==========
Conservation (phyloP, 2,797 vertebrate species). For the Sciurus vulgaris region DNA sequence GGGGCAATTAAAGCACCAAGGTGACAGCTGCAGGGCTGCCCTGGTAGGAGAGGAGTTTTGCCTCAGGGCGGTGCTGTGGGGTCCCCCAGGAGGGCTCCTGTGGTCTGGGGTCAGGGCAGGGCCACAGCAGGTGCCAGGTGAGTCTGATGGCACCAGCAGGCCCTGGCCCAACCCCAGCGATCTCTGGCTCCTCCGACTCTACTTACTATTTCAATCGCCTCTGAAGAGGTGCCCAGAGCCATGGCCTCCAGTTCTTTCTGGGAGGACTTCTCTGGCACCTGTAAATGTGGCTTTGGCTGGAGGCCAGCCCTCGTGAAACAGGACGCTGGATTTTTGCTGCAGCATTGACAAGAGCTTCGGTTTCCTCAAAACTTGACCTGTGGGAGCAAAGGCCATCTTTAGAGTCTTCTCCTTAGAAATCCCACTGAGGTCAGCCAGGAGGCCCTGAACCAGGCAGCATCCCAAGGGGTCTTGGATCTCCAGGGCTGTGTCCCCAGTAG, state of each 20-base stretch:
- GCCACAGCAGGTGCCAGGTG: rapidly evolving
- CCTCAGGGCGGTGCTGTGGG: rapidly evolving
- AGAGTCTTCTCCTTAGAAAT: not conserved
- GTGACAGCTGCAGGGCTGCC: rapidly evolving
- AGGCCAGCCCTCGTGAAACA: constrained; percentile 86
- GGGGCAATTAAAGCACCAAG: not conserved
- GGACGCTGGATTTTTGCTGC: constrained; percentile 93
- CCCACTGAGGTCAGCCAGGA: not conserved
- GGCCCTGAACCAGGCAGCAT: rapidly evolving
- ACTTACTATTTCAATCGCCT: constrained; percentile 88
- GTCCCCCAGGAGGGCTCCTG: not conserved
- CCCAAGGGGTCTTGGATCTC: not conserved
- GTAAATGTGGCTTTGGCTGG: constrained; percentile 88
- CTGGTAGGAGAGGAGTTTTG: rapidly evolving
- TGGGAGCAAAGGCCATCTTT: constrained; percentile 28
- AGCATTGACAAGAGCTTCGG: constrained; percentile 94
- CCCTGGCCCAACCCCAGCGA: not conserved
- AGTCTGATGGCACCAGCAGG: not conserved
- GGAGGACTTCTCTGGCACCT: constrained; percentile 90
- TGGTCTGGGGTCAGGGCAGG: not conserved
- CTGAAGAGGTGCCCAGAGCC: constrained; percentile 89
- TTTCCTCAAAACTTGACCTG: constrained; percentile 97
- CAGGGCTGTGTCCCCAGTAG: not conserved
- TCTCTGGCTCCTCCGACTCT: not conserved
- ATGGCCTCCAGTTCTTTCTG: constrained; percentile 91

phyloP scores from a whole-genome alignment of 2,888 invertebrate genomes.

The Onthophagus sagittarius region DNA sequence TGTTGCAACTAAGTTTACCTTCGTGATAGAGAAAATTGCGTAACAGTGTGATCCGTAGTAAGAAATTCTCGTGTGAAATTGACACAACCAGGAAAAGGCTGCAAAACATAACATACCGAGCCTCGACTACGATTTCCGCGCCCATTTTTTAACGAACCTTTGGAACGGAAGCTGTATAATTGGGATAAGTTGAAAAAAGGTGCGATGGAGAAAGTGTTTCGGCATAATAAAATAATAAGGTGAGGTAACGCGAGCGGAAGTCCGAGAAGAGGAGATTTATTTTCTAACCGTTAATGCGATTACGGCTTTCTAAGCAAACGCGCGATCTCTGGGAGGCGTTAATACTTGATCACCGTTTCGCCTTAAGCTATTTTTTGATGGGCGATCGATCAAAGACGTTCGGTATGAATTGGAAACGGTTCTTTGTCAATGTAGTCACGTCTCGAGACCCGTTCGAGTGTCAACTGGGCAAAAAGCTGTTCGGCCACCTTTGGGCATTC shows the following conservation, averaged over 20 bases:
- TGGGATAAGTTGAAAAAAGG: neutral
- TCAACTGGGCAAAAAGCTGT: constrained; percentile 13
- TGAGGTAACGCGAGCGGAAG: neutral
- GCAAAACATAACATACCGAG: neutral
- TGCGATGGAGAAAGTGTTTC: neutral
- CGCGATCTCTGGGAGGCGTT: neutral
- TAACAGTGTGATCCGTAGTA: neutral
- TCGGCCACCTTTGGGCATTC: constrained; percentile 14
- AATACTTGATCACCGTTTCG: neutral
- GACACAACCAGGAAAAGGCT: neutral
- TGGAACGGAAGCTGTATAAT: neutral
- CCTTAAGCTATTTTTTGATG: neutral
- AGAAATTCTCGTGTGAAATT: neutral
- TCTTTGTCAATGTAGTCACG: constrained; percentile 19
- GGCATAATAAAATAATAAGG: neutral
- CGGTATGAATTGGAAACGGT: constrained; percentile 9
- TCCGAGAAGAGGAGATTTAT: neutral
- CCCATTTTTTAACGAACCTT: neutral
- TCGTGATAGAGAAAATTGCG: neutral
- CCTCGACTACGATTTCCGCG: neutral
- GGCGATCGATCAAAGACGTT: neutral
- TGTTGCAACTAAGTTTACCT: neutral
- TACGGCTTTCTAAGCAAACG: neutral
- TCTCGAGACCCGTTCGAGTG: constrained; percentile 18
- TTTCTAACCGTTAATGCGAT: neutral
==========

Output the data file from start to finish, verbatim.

Conservation (phyloP, 2,797 vertebrate species). For the Sciurus vulgaris region DNA sequence GGGGCAATTAAAGCACCAAGGTGACAGCTGCAGGGCTGCCCTGGTAGGAGAGGAGTTTTGCCTCAGGGCGGTGCTGTGGGGTCCCCCAGGAGGGCTCCTGTGGTCTGGGGTCAGGGCAGGGCCACAGCAGGTGCCAGGTGAGTCTGATGGCACCAGCAGGCCCTGGCCCAACCCCAGCGATCTCTGGCTCCTCCGACTCTACTTACTATTTCAATCGCCTCTGAAGAGGTGCCCAGAGCCATGGCCTCCAGTTCTTTCTGGGAGGACTTCTCTGGCACCTGTAAATGTGGCTTTGGCTGGAGGCCAGCCCTCGTGAAACAGGACGCTGGATTTTTGCTGCAGCATTGACAAGAGCTTCGGTTTCCTCAAAACTTGACCTGTGGGAGCAAAGGCCATCTTTAGAGTCTTCTCCTTAGAAATCCCACTGAGGTCAGCCAGGAGGCCCTGAACCAGGCAGCATCCCAAGGGGTCTTGGATCTCCAGGGCTGTGTCCCCAGTAG, state of each 20-base stretch:
- GCCACAGCAGGTGCCAGGTG: rapidly evolving
- CCTCAGGGCGGTGCTGTGGG: rapidly evolving
- AGAGTCTTCTCCTTAGAAAT: not conserved
- GTGACAGCTGCAGGGCTGCC: rapidly evolving
- AGGCCAGCCCTCGTGAAACA: constrained; percentile 86
- GGGGCAATTAAAGCACCAAG: not conserved
- GGACGCTGGATTTTTGCTGC: constrained; percentile 93
- CCCACTGAGGTCAGCCAGGA: not conserved
- GGCCCTGAACCAGGCAGCAT: rapidly evolving
- ACTTACTATTTCAATCGCCT: constrained; percentile 88
- GTCCCCCAGGAGGGCTCCTG: not conserved
- CCCAAGGGGTCTTGGATCTC: not conserved
- GTAAATGTGGCTTTGGCTGG: constrained; percentile 88
- CTGGTAGGAGAGGAGTTTTG: rapidly evolving
- TGGGAGCAAAGGCCATCTTT: constrained; percentile 28
- AGCATTGACAAGAGCTTCGG: constrained; percentile 94
- CCCTGGCCCAACCCCAGCGA: not conserved
- AGTCTGATGGCACCAGCAGG: not conserved
- GGAGGACTTCTCTGGCACCT: constrained; percentile 90
- TGGTCTGGGGTCAGGGCAGG: not conserved
- CTGAAGAGGTGCCCAGAGCC: constrained; percentile 89
- TTTCCTCAAAACTTGACCTG: constrained; percentile 97
- CAGGGCTGTGTCCCCAGTAG: not conserved
- TCTCTGGCTCCTCCGACTCT: not conserved
- ATGGCCTCCAGTTCTTTCTG: constrained; percentile 91

phyloP scores from a whole-genome alignment of 2,888 invertebrate genomes.

The Onthophagus sagittarius region DNA sequence TGTTGCAACTAAGTTTACCTTCGTGATAGAGAAAATTGCGTAACAGTGTGATCCGTAGTAAGAAATTCTCGTGTGAAATTGACACAACCAGGAAAAGGCTGCAAAACATAACATACCGAGCCTCGACTACGATTTCCGCGCCCATTTTTTAACGAACCTTTGGAACGGAAGCTGTATAATTGGGATAAGTTGAAAAAAGGTGCGATGGAGAAAGTGTTTCGGCATAATAAAATAATAAGGTGAGGTAACGCGAGCGGAAGTCCGAGAAGAGGAGATTTATTTTCTAACCGTTAATGCGATTACGGCTTTCTAAGCAAACGCGCGATCTCTGGGAGGCGTTAATACTTGATCACCGTTTCGCCTTAAGCTATTTTTTGATGGGCGATCGATCAAAGACGTTCGGTATGAATTGGAAACGGTTCTTTGTCAATGTAGTCACGTCTCGAGACCCGTTCGAGTGTCAACTGGGCAAAAAGCTGTTCGGCCACCTTTGGGCATTC shows the following conservation, averaged over 20 bases:
- TGGGATAAGTTGAAAAAAGG: neutral
- TCAACTGGGCAAAAAGCTGT: constrained; percentile 13
- TGAGGTAACGCGAGCGGAAG: neutral
- GCAAAACATAACATACCGAG: neutral
- TGCGATGGAGAAAGTGTTTC: neutral
- CGCGATCTCTGGGAGGCGTT: neutral
- TAACAGTGTGATCCGTAGTA: neutral
- TCGGCCACCTTTGGGCATTC: constrained; percentile 14
- AATACTTGATCACCGTTTCG: neutral
- GACACAACCAGGAAAAGGCT: neutral
- TGGAACGGAAGCTGTATAAT: neutral
- CCTTAAGCTATTTTTTGATG: neutral
- AGAAATTCTCGTGTGAAATT: neutral
- TCTTTGTCAATGTAGTCACG: constrained; percentile 19
- GGCATAATAAAATAATAAGG: neutral
- CGGTATGAATTGGAAACGGT: constrained; percentile 9
- TCCGAGAAGAGGAGATTTAT: neutral
- CCCATTTTTTAACGAACCTT: neutral
- TCGTGATAGAGAAAATTGCG: neutral
- CCTCGACTACGATTTCCGCG: neutral
- GGCGATCGATCAAAGACGTT: neutral
- TGTTGCAACTAAGTTTACCT: neutral
- TACGGCTTTCTAAGCAAACG: neutral
- TCTCGAGACCCGTTCGAGTG: constrained; percentile 18
- TTTCTAACCGTTAATGCGAT: neutral